2. Supervised exercise versus primary stenting for claudication resulting from aortoiliac peripheral artery disease: six-month outcomes from the claudication: exercise versus endoluminal revascularization (CLEVER) study.

    Science.gov (United States)

    Murphy, Timothy P; Cutlip, Donald E; Regensteiner, Judith G; Mohler, Emile R; Cohen, David J; Reynolds, Matthew R; Massaro, Joseph M; Lewis, Beth A; Cerezo, Joselyn; Oldenburg, Niki C; Thum, Claudia C; Goldberg, Suzanne; Jaff, Michael R; Steffes, Michael W; Comerota, Anthony J; Ehrman, Jonathan; Treat-Jacobson, Diane; Walsh, M Eileen; Collins, Tracie; Badenhop, Dalynn T; Bronas, Ulf; Hirsch, Alan T

    2012-01-03

    Claudication is a common and disabling symptom of peripheral artery disease that can be treated with medication, supervised exercise (SE), or stent revascularization (ST). We randomly assigned 111 patients with aortoiliac peripheral artery disease to receive 1 of 3 treatments: optimal medical care (OMC), OMC plus SE, or OMC plus ST. The primary end point was the change in peak walking time on a graded treadmill test at 6 months compared with baseline. Secondary end points included free-living step activity, quality of life with the Walking Impairment Questionnaire, Peripheral Artery Questionnaire, Medical Outcomes Study 12-Item Short Form, and cardiovascular risk factors. At the 6-month follow-up, change in peak walking time (the primary end point) was greatest for SE, intermediate for ST, and least with OMC (mean change versus baseline, 5.8±4.6, 3.7±4.9, and 1.2±2.6 minutes, respectively; POMC, P=0.02 for ST versus OMC, and P=0.04 for SE versus ST). Although disease-specific quality of life as assessed by the Walking Impairment Questionnaire and Peripheral Artery Questionnaire also improved with both SE and ST compared with OMC, for most scales, the extent of improvement was greater with ST than SE. Free-living step activity increased more with ST than with either SE or OMC alone (114±274 versus 73±139 versus -6±109 steps per hour), but these differences were not statistically significant. SE results in superior treadmill walking performance than ST, even for those with aortoiliac peripheral artery disease. The contrast between better walking performance for SE and better patient-reported quality of life for ST warrants further study. URL: http://clinicaltrials.gov/ct/show/NCT00132743?order=1. Unique identifier: NCT00132743.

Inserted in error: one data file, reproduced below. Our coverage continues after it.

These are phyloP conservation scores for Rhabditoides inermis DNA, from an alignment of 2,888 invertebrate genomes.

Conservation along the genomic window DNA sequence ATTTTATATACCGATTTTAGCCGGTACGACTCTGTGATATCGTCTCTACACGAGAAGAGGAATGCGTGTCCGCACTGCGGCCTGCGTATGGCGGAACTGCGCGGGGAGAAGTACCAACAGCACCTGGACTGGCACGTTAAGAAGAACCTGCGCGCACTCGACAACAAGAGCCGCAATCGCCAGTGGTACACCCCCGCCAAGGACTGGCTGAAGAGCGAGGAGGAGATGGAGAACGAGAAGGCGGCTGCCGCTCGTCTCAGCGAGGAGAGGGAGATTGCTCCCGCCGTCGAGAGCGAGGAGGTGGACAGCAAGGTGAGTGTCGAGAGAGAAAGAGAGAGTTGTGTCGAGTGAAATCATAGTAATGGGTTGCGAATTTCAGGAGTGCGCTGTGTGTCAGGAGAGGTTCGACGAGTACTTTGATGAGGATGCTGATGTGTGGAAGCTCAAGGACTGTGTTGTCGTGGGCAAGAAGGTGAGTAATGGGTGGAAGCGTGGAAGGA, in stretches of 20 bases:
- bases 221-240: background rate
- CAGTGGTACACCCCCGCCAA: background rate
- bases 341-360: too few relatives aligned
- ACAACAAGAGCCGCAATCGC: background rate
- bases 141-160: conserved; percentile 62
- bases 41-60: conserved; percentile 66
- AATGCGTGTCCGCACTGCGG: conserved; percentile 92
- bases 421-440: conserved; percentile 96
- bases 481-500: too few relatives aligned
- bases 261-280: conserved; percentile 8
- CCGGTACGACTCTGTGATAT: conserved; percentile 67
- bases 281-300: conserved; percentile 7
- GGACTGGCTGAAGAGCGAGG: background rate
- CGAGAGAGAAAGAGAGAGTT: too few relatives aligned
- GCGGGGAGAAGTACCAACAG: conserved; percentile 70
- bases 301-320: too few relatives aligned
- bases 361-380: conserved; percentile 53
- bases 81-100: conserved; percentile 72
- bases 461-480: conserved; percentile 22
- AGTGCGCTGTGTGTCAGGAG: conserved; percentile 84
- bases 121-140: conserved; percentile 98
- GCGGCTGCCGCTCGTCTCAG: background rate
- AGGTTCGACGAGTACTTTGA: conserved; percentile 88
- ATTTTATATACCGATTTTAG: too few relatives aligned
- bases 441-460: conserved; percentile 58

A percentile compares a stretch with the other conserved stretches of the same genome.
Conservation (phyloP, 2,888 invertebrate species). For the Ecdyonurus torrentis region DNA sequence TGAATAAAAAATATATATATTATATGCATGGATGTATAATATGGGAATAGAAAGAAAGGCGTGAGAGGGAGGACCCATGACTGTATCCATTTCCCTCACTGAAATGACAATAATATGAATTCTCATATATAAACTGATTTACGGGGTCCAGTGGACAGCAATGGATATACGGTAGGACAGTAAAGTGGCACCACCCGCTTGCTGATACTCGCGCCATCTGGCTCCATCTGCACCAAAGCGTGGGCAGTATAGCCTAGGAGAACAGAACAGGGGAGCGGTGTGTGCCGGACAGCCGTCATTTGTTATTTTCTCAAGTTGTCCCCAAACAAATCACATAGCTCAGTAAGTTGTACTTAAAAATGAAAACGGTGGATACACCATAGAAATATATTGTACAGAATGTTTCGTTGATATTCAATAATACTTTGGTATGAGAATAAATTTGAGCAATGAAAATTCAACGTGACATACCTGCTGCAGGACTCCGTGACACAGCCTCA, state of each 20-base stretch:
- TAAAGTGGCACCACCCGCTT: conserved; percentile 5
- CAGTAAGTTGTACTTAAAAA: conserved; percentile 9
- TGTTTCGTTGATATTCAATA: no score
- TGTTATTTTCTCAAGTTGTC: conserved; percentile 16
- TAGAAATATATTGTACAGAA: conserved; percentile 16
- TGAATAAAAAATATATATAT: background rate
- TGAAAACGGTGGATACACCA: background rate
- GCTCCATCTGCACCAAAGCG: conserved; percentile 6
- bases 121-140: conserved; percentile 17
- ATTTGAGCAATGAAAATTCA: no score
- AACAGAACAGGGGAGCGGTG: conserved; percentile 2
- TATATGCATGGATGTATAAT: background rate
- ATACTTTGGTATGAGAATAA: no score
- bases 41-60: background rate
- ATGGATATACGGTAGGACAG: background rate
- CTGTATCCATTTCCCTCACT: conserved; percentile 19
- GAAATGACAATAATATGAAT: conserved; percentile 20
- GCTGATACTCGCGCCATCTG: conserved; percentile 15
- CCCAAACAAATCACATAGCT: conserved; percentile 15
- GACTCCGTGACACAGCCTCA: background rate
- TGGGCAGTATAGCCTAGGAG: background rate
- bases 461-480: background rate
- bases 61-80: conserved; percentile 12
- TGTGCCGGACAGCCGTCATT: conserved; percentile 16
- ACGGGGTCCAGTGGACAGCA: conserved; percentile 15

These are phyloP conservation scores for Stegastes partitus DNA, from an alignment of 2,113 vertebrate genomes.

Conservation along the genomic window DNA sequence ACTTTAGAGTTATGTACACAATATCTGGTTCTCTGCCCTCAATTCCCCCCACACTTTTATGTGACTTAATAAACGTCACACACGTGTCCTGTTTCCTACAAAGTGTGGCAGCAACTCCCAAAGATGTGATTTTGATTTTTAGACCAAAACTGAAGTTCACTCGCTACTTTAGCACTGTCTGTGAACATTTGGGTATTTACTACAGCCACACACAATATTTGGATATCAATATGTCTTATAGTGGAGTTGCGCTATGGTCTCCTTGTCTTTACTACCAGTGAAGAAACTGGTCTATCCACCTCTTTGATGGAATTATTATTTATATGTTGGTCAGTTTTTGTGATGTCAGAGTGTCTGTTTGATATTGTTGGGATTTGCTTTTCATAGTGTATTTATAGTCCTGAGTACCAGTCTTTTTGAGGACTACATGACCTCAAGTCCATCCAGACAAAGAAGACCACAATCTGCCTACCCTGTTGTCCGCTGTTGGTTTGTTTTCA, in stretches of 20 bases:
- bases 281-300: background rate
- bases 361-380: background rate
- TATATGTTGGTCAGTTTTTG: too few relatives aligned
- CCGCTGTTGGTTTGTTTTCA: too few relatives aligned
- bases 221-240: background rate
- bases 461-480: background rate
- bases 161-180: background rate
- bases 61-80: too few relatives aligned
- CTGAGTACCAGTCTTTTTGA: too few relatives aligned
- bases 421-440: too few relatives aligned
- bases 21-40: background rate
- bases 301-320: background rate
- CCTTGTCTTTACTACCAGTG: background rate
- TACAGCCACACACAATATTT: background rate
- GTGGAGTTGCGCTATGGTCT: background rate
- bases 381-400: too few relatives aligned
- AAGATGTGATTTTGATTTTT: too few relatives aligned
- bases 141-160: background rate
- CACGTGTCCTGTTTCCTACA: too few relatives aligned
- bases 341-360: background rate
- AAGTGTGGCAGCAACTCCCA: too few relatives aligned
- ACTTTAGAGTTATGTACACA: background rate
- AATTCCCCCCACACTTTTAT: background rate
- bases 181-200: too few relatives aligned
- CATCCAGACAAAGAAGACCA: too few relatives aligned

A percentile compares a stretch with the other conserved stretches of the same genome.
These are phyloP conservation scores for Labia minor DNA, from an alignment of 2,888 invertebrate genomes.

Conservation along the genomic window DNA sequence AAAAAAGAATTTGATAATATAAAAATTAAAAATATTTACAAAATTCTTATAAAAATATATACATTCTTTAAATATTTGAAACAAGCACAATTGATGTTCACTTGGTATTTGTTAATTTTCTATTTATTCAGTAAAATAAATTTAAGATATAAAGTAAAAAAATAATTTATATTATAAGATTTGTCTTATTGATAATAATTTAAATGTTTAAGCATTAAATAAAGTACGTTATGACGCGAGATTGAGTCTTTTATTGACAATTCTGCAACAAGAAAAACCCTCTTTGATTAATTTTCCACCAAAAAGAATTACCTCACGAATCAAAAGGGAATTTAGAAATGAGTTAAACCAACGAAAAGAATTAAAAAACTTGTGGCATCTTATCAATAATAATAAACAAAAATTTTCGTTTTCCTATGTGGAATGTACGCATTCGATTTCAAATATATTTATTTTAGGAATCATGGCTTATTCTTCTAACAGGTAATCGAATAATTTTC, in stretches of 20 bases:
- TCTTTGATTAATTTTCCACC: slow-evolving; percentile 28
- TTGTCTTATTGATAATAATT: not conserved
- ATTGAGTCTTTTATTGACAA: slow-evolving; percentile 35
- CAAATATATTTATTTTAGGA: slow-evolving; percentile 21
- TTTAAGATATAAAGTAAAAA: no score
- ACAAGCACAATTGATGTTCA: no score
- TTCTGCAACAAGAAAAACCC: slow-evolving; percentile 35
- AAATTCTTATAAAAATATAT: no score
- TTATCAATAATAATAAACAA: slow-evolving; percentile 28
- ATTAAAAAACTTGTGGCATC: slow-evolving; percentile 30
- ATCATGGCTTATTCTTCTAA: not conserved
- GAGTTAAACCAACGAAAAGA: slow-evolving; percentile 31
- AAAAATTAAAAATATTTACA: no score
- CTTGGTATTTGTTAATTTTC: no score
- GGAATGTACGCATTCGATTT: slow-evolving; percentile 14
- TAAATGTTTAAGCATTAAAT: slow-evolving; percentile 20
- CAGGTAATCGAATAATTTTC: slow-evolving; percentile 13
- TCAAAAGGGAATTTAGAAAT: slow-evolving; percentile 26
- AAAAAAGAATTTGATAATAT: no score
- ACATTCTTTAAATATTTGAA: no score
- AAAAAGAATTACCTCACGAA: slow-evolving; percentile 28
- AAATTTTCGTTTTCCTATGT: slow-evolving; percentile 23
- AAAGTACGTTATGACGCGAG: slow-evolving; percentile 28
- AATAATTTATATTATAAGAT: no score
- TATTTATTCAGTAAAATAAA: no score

3. Delayed cerebral infarction due to stent folding deformation following carotid artery stenting

    Energy Technology Data Exchange (ETDEWEB)

    Seo, Kwon Duk; Lee, Kyung Yul; Suh, Sang Hyun [Gangnam Severance Hospital, Yonsei University College of Medicine, Seoul (Korea, Republic of); Kim, Byung Moon [Dept. of Radiology, Severance Hospital, Yonsei University College of Medicine, Seoul (Korea, Republic of)

    2014-12-15